Listeria monocytogenes

Listeria monocytogenes

MATERIAL SAFETY DATA SHEET - INFECTIOUS SUBSTANCES

SECTION I - INFECTIOUS AGENT

NAME: Listeria monocytogenes

SYNONYM OR CROSS REFERENCE: Listeriosis, Listerella

CHARACTERISTICS: Gram-positive, non-spore forming, aerobic bacilli; hemolytic and catalase positive; tendency to form chains and palisades, growth at 4° C, intracellular; food-borne human pathogen usually caused by serovars 1/2a, 1/2b and 4b

SECTION II - HEALTH HAZARD

PATHOGENICITY: Opportunistic pathogen manifested in the elderly, in neonates and or among immunocompromised individuals as meningoencephalitis and/or septicemia; inapparent infection at all ages with consequence only during pregnancy; perinatal infections occur transplacentally and can result in abortion, stillbirth; meningitis, endocarditis, septicemia, and disseminated granulomatous lesions in adults

EPIDEMIOLOGY: Uncommonly diagnosed infection; typically sporadic; few recent outbreaks associated with food; nosocomial acquisition; 40% of clinical cases occur in infants; in adults infection occurs mainly after age 40; European studies have disclosed large numbers of human carriers; case fatality rate in newborns is 50%

HOST RANGE:Mammals, birds, fish, crustaceans and insects

INFECTIOUS DOSE: Not known

MODE OF TRANSMISSION: In neonates, transmission from mother to fetus in utero or during passage through infected birth canal; direct contact with infectious material or soil contaminated with infected animal feces can result in papular lesions on hands and arms; ingestion of contaminated food (vegetables and dairy products have been reported); venereal contact and inhalation of the organism is possible; nursery outbreaks via hands of medical staff

INCUBATION PERIOD: Variable, outbreak cases have occured 3-70 days following a single exposure to an implicated product, median incubation is estimated at 3 weeks

COMMUNICABILITY: Mothers of infected newborn infants may shed the agent for 7-10 days after delivery; infected individuals can shed organism in the stool for several months

SECTION III - DISSEMINATION

RESERVOIR: Infected domestic and wild mammals, fowl and humans; infection of foxes produces an encephalitis simulating rabies; asymptomatic fecal carriage in man (5%) and animals; frequently found in free-living water and mud; seasonal use of silage as fodder is frequently followed by an increased incidence of listeriosis in animals

ZOONOSIS: Yes, all domestic and wild animals are susceptible; proper precautions by farmers and veterinarians in handling aborted fetuses are recommended

VECTORS: None

SECTION IV - VIABILITY

DRUG SUSCEPTIBILITY: Sensitive to penicillin, ampicillin, aminoglycosides, tetracyclines (resistance has been observed), chloramphenicol

SUSCEPTIBILITY TO DISINFECTANTS: Moderately susceptible to disinfectants - 1% sodium hypochlorite, 70% ethanol, glutaraldehyde

PHYSICAL INACTIVATION: Sensitive to moist heat (121° C for at least 15 min) and dry heat (160-170° C for at least 1 hour); able to grow at low temperatures (-0.4 to -0.1° C); sensitive to short wave UV and gamma irradiation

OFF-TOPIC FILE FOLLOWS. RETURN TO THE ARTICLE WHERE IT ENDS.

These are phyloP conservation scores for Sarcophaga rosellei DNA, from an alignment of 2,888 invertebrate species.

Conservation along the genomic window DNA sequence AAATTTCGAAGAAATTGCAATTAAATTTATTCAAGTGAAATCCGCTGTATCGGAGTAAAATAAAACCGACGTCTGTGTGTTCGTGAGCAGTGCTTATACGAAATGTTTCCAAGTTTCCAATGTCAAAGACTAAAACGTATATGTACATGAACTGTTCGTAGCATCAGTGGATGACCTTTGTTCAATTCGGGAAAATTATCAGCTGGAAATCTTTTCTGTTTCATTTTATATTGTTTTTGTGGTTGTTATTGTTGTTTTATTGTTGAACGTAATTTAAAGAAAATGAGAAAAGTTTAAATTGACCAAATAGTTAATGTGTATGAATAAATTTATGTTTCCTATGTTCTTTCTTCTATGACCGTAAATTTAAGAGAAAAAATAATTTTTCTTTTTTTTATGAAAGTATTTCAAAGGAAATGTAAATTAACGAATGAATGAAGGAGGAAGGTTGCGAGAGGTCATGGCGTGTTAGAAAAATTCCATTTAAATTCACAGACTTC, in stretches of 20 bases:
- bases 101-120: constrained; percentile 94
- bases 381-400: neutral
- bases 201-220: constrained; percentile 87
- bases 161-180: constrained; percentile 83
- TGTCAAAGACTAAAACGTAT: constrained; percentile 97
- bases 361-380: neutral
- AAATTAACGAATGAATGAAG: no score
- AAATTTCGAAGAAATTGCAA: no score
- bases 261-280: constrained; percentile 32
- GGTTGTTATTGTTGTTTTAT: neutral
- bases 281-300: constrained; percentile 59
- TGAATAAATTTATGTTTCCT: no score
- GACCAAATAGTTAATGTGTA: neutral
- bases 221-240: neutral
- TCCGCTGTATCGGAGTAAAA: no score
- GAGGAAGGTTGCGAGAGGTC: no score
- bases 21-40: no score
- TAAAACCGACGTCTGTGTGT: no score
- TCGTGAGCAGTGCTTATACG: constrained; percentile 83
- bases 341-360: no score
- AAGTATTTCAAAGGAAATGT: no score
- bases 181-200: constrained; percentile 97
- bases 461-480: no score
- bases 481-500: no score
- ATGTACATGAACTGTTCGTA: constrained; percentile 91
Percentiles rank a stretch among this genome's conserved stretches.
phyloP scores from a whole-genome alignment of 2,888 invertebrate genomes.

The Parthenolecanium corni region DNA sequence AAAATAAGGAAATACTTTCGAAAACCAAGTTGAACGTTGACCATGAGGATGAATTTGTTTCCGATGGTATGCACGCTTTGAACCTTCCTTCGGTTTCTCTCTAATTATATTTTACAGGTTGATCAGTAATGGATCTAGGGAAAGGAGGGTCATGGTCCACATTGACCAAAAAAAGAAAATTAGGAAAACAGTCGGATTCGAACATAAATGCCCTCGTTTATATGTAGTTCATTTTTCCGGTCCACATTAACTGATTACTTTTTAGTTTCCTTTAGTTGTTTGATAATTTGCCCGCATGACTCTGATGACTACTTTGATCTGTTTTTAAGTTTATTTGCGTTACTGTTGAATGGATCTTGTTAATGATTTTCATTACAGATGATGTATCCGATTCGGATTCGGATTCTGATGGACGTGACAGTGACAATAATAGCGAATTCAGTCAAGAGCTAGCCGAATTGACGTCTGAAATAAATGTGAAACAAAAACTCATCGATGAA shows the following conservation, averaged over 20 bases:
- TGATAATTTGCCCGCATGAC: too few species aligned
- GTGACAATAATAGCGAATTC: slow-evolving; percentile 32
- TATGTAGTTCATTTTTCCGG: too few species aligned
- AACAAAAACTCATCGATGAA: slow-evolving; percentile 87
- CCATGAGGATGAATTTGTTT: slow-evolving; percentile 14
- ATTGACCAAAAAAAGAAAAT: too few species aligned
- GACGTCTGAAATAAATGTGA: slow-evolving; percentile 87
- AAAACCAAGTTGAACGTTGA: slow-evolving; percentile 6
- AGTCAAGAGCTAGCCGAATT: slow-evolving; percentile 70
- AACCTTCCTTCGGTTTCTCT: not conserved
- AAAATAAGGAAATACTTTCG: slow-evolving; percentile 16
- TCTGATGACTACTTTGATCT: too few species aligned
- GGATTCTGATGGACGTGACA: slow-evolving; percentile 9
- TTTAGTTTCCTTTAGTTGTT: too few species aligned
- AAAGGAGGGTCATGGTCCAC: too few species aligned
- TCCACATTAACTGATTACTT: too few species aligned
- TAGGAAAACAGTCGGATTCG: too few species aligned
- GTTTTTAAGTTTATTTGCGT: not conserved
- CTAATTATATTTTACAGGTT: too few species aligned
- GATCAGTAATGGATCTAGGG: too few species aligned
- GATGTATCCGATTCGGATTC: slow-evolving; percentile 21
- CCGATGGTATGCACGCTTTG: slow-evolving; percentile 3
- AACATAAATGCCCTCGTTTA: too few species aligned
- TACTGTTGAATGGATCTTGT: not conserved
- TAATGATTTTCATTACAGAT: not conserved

SURVIVAL OUTSIDE HOST: Survives well in soil, water, food, feces

SECTION V - MEDICAL

SURVEILLANCE: Found in feces, CSF, blood; routine smear from all newborn infants examined for L. monocytogenes

FIRST AID/TREATMENT: Antibiotic therapy, penicillin or ampicillin alone or together with aminoglycosides; resistant to cephalosporins including third generation cephalosporins

IMMUNIZATION: None

PROPHYLAXIS: None

SECTION VI - LABORATORY HAZARDS

LABORATORY-ACQUIRED INFECTIONS: Not a common laboratory-associated infection; 2 reported infections

SOURCES/SPECIMENS: Cerebrospinal fluid, blood, placental or fetal tissue, genital tract secretions, amniotic fluid

PRIMARY HAZARDS: Experimentally infected animals are a risk factor to laboratory workers; ingestion is the common mode of exposure, however may cause eye and skin infection following direct exposure; parenteral inoculation, ingestion, exposure to highly concentrated aerosols

SPECIAL HAZARDS: None

SECTION VII - RECOMMENDED PRECAUTIONS

CONTAINMENT REQUIREMENTS: Biosafety level 2 practices, containment equipment and facilities for all activities involving clinical materials or cultures; biosafety cabinets should be used for activities likely to generate aerosols

PROTECTIVE CLOTHING: Laboratory coat; gloves and eye protection when direct contact with infectious materials is unavoidable

OTHER PRECAUTIONS: Pregnant women should avoid contact with infected materials

SECTION VIII - HANDLING INFORMATION

SPILLS: Allow aerosols to settle; wear protective clothing; gently cover spill with paper towels and apply 1% sodium hypochlorite, starting at perimeter and working towards the centre; allow sufficient contact time (30 min) before clean up

DISPOSAL: Decontaminate before disposal - steam sterilization, chemical disinfection, incineration

STORAGE: In sealed containers that are appropriately labelled

SECTION IX - MISCELLANEOUS INFORMATION

Date prepared: March, 2001

Prepared by: Office of Laboratory Security, PHAC

Although the information, opinions and recommendations contained in this Material Safety Data Sheet are compiled from sources believed to be reliable, we accept no responsibility for the accuracy, sufficiency, or reliability or for any loss or injury resulting from the use of the information. Newly discovered hazards are frequent and this information may not be completely up to date.

Copyright © Health Canada, 2001

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